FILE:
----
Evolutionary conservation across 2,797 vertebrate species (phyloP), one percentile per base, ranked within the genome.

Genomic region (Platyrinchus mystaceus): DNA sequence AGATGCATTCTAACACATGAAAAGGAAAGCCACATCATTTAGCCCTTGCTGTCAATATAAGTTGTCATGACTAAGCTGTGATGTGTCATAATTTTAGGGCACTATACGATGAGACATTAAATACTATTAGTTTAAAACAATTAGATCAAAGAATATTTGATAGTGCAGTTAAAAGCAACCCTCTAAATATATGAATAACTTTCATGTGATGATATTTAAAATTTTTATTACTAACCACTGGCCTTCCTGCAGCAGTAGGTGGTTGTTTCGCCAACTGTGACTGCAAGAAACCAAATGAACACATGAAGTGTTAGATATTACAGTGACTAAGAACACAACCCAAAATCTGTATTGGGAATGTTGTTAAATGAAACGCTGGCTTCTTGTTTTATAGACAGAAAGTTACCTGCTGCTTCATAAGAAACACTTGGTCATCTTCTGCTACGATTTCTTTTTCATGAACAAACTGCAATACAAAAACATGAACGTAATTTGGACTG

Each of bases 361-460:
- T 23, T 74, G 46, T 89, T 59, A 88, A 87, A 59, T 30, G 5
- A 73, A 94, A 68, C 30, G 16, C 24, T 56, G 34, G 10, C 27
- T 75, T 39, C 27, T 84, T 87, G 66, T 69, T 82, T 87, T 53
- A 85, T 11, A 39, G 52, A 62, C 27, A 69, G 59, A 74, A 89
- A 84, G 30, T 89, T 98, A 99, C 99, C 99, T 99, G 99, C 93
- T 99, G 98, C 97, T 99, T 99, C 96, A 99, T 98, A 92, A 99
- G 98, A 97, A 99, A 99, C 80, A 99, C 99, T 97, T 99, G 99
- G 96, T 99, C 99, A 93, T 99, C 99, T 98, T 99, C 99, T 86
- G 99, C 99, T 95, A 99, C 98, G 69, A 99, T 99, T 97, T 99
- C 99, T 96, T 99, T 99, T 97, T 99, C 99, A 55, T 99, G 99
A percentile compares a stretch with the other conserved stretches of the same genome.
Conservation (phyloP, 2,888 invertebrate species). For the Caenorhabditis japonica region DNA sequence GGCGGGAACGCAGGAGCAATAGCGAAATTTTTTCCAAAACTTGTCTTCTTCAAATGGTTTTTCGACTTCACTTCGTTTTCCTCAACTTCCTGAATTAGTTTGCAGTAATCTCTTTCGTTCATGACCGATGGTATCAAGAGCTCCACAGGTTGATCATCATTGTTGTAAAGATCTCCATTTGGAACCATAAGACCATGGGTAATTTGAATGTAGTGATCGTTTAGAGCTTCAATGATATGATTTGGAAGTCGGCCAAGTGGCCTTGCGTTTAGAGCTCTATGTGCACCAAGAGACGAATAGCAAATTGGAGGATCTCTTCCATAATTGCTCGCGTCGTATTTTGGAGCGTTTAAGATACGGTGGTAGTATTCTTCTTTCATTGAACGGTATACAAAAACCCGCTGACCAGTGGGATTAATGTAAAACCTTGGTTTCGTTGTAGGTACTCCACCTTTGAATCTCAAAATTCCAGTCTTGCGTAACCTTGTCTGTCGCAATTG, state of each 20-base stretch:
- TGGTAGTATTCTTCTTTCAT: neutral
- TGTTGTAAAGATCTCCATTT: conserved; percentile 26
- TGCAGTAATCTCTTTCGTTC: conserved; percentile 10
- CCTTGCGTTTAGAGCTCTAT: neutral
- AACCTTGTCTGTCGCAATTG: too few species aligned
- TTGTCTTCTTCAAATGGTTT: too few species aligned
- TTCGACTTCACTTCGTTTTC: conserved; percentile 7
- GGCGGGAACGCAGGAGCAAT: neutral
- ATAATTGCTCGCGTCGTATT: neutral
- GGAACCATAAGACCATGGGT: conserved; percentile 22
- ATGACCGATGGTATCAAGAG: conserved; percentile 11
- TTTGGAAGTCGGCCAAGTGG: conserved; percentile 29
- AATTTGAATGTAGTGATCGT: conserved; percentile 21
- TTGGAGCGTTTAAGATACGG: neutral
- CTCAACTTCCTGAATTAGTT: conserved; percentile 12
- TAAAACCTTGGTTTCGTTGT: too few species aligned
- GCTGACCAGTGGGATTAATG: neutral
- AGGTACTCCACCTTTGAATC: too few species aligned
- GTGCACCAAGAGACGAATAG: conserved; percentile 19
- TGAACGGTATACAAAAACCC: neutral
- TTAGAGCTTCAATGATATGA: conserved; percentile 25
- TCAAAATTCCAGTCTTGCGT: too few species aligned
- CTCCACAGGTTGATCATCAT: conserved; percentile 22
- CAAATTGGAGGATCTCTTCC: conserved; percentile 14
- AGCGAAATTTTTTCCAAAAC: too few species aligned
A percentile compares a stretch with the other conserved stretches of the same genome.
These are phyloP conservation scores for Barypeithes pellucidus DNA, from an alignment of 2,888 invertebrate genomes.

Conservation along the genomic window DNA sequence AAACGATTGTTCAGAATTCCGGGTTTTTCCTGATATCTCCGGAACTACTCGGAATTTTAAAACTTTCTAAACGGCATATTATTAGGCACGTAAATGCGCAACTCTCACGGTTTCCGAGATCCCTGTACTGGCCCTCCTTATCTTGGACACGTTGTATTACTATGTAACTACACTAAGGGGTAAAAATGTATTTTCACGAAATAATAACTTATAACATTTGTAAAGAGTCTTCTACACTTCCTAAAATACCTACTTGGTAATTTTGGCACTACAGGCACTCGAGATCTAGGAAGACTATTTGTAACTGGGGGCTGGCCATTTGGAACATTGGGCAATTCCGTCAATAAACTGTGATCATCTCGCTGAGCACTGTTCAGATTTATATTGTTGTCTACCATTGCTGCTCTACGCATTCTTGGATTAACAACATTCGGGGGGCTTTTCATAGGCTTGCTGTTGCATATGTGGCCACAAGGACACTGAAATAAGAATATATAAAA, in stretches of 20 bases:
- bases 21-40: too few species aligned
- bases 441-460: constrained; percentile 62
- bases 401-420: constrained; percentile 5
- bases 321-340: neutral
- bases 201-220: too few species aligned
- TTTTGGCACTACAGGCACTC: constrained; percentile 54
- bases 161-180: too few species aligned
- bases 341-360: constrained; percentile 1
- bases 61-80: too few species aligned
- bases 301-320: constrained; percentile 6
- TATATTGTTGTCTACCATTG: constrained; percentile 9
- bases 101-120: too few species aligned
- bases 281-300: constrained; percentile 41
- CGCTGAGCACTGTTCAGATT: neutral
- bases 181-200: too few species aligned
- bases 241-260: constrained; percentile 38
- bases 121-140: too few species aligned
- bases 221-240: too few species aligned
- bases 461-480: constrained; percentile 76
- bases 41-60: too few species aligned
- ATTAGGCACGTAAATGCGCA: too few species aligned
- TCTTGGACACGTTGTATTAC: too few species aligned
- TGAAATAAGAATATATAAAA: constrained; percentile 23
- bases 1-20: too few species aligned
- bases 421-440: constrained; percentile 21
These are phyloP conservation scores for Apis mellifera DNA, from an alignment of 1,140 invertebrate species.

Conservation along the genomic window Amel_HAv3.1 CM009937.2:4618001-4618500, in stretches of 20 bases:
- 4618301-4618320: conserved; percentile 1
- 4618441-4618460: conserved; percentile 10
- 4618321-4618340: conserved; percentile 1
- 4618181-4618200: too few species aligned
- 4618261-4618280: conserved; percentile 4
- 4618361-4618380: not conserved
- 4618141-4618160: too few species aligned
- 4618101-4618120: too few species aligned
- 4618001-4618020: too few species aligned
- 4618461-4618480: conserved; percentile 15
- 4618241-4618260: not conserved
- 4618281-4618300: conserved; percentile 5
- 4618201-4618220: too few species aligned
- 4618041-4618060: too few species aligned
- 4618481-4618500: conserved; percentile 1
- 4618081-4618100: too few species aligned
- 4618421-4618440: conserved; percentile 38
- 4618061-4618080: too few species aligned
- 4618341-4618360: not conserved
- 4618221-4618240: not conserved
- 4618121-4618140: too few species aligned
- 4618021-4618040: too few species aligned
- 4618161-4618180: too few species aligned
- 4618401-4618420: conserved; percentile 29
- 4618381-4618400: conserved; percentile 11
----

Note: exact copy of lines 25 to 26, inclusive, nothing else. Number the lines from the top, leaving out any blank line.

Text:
- GGAACCATAAGACCATGGGT: conserved; percentile 22
- ATGACCGATGGTATCAAGAG: conserved; percentile 11